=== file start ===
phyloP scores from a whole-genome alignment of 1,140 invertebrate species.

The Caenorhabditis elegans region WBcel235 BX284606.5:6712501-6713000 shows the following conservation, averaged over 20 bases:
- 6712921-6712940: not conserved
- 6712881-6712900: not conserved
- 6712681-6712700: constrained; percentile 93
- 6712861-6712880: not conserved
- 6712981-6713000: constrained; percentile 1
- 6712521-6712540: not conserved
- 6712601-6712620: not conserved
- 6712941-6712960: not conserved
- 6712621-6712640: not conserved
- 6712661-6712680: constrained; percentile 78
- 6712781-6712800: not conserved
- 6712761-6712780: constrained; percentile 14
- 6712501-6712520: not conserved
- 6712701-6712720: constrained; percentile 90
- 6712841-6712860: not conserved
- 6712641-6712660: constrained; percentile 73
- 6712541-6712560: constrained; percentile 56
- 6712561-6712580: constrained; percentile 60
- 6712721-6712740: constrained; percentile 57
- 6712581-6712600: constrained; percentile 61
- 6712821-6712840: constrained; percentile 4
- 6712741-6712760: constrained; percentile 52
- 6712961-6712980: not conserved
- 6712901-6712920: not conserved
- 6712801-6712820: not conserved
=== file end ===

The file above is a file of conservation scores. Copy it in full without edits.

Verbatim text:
phyloP scores from a whole-genome alignment of 1,140 invertebrate species.

The Caenorhabditis elegans region WBcel235 BX284606.5:6712501-6713000 shows the following conservation, averaged over 20 bases:
- 6712921-6712940: not conserved
- 6712881-6712900: not conserved
- 6712681-6712700: constrained; percentile 93
- 6712861-6712880: not conserved
- 6712981-6713000: constrained; percentile 1
- 6712521-6712540: not conserved
- 6712601-6712620: not conserved
- 6712941-6712960: not conserved
- 6712621-6712640: not conserved
- 6712661-6712680: constrained; percentile 78
- 6712781-6712800: not conserved
- 6712761-6712780: constrained; percentile 14
- 6712501-6712520: not conserved
- 6712701-6712720: constrained; percentile 90
- 6712841-6712860: not conserved
- 6712641-6712660: constrained; percentile 73
- 6712541-6712560: constrained; percentile 56
- 6712561-6712580: constrained; percentile 60
- 6712721-6712740: constrained; percentile 57
- 6712581-6712600: constrained; percentile 61
- 6712821-6712840: constrained; percentile 4
- 6712741-6712760: constrained; percentile 52
- 6712961-6712980: not conserved
- 6712901-6712920: not conserved
- 6712801-6712820: not conserved